In Stranger, Sally’s father Alfie (Anthony Hopkins), who divorced Helena in a quest to reclaim his lost youth and have a son to replace the one they lost many years ago, more or less buys himself a young wife, Charmaine (Lucy Punch). Charmaine, an “actress” turned escort, is blonde, hot–and dumb as a box of rocks. Alfie was clearly reacting with something other than his brain when he married Charmaine.
Alfie (Anthony Hopkins) on a date with actress/escort Charmaine (Lucy Punch).
In the meantime, sweet, batty Helena, who is always seeking something (alcoholic) “to sip on,” regularly visits a medium in an effort to learn about her past lives in the hope of making sense of the present.
There are characters clearly unhappy with their present in both films, longing for life in a different time, a different place, with a different partner. Will any of them live “happily ever after?”
As one might expect from Allen, both films are comedies; however, Stranger falls into the comedy/drama category while Midnight is a romantic comedy/fantasy.
Marion Cotillard and Owen Wilson take a midnight stroll in Paris.
In Stranger, there are some unexpected twists and turns in the plot that provide a dark irony. In the end, perhaps, everyone gets exactly for they deserve, if not what they expected.
In Midnight, Gil not only dreams of Paris in the Roaring Twenties; thanks to a mysterious vintage car that stops to pick him up each night, he gets to go back in time. There he meets, among others, Hemingway and the Fitzgeralds, T.S. Eliot, Picasso, Man Ray and Gertrude Stein. In a hilarious turn, Adrian Brody makes an appearance as that perpetually self-promoting surrealist Salvador Dali. It’s a small but unforgettable role for Brody and one of my favorite bits of the film.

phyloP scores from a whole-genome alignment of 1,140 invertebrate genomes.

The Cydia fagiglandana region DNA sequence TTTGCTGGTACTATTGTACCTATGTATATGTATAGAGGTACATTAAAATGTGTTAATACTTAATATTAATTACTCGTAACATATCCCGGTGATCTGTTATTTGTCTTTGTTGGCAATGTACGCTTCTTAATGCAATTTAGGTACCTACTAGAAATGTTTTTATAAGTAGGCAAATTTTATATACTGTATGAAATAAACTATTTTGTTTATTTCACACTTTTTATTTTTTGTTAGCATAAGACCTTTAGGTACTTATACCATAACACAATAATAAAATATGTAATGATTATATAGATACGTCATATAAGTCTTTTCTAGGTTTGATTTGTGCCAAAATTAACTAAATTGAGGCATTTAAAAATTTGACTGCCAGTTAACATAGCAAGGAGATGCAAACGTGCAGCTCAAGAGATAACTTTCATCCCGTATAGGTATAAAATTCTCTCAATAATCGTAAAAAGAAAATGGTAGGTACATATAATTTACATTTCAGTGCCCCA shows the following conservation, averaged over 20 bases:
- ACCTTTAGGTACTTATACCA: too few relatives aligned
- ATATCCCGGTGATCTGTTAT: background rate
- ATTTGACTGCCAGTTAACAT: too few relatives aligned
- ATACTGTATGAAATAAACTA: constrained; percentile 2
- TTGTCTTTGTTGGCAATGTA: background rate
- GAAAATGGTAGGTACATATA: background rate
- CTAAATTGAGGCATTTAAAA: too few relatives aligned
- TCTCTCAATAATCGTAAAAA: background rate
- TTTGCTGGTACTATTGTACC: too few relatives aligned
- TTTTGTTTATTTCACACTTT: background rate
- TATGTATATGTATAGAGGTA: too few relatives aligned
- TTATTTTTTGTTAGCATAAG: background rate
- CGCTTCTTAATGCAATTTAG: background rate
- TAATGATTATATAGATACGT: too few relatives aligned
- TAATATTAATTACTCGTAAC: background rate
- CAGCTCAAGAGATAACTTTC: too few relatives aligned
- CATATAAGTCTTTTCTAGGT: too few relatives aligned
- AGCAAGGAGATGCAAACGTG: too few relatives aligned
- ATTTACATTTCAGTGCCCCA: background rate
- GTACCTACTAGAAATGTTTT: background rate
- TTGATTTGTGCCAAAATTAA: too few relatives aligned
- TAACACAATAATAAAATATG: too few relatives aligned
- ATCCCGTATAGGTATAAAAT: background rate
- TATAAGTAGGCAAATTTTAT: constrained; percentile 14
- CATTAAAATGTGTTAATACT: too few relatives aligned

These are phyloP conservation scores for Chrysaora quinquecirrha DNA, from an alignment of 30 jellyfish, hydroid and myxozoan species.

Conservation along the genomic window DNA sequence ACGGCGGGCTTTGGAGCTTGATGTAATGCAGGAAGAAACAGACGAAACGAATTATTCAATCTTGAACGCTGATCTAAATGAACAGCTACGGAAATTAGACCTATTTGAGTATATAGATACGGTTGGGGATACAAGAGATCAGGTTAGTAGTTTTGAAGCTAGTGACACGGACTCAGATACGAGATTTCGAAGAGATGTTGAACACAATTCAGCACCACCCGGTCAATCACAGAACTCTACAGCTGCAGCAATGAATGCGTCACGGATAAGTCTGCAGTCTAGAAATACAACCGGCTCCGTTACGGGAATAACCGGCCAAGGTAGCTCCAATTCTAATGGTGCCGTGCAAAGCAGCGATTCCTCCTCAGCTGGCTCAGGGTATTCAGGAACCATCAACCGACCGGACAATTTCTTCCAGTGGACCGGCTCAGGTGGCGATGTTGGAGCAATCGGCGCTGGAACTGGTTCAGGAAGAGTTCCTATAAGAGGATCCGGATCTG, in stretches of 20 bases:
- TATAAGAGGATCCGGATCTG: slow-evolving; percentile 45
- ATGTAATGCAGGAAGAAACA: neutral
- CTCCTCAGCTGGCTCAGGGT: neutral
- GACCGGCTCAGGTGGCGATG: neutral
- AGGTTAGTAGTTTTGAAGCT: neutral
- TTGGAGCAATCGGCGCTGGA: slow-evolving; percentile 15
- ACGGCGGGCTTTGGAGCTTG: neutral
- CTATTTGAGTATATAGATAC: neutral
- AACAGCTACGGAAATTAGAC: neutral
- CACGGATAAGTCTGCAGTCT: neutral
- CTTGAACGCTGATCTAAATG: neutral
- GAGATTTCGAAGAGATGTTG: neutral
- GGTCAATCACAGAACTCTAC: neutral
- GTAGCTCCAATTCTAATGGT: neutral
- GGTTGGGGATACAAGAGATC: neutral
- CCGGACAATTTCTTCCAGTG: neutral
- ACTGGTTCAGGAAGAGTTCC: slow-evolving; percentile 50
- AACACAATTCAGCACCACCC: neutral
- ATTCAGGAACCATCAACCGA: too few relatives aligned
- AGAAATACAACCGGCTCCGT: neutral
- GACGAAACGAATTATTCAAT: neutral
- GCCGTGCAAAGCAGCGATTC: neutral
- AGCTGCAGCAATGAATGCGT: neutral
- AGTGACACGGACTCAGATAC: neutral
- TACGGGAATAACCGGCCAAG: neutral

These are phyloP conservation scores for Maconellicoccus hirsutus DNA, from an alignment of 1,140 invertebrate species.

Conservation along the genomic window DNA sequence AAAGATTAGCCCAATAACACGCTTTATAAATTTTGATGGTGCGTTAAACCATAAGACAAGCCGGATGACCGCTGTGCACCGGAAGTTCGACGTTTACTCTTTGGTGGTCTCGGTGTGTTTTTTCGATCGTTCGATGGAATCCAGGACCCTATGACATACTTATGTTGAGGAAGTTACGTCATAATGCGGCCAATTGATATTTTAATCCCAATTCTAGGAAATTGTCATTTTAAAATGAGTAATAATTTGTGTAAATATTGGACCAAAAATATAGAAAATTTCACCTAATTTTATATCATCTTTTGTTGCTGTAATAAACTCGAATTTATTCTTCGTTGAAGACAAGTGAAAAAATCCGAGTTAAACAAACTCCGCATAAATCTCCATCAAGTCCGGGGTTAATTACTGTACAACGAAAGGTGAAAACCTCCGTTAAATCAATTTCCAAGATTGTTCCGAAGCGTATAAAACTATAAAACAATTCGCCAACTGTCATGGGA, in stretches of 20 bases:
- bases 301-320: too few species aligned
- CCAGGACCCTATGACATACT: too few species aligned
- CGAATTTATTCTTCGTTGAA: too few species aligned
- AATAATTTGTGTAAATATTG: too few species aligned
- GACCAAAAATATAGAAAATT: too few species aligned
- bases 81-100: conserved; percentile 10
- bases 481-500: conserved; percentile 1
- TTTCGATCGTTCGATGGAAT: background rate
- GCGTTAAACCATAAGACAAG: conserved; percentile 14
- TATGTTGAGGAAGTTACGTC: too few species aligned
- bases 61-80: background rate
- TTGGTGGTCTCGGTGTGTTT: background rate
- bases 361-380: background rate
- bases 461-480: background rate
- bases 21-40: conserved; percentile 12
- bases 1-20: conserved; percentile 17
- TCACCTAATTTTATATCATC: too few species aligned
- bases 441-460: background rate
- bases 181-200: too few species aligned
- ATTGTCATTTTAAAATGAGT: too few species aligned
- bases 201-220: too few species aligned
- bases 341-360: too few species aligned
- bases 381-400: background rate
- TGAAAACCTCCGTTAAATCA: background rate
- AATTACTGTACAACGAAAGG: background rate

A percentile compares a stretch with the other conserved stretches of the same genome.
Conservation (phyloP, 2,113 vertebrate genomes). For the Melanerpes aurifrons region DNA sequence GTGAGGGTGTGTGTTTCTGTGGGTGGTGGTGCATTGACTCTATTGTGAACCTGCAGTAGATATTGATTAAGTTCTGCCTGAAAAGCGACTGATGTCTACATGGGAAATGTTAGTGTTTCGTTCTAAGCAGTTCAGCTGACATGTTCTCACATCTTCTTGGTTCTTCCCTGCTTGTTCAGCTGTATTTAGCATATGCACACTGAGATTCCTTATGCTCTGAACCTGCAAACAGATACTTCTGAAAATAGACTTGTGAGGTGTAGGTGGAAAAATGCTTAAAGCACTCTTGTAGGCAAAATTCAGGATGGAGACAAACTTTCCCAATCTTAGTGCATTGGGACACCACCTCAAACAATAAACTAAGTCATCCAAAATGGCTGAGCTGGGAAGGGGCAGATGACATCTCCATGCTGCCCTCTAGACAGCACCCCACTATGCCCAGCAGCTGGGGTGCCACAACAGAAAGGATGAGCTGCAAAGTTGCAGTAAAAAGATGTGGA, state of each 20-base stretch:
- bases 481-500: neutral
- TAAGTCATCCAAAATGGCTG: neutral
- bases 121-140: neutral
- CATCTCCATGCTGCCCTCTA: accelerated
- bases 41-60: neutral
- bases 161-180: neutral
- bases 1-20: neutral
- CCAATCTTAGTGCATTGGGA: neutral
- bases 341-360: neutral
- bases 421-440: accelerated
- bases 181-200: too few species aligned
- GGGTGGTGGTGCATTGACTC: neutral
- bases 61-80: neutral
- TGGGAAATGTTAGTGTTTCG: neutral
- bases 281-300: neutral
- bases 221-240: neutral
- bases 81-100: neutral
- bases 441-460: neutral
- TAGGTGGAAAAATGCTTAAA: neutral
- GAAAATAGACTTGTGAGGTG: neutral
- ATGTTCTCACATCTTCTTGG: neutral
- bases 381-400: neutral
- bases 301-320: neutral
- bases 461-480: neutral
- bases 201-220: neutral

Gil also gets to meet a fetching young Frenchwoman, Adriana (Marion Cotillard), who has served as the muse to several noted artists. She hears the first few lines of Gil’s novel and is “hooked,” a very different reaction compared to Inez’s. Gil and Adriana are drawn to each other as kindred spirits, but there is a major obstacle to overcome. They live in two different centuries . . . at some point, won’t Gil be forced to make tough decisions and return to the real world? Would Adriana choose to leave her time if she could? What constitutes the perfect life?
Both films feature strong casts with solid performances; however, in the end, Midnight in Paris has the edge for me.
The cinematography is just lovely, opening with a picture postcard-like homage to Paris, the colors richly saturated, the beauty of the city prominently showcased throughout the film.
I love both cities, but I don’t get the same sense of place in terms of London in Stranger that I do with Paris in Midnight. Stranger could have almost just as easily been shot in New York and it would have made little difference to the story.
Both soundtracks are great—I do like Mr. Allen’s taste in music—but Midnight’s music is particularly wonderful for those of us who love Cole Porter and the old standards, with Orpheus in the Underworld thrown in for good measure.
It’s fun seeing the various literary and art luminaries depicted in Midnight, and Gil has a certain sweetness and guilelessness which appeals.
I suppose in the end, for me, the light-hearted fantasy and romance elements of Midnight in Paris won over the darker, more realistic elements in You Will Meet a Tall, Dark Stranger. Watch both—and judge for yourself.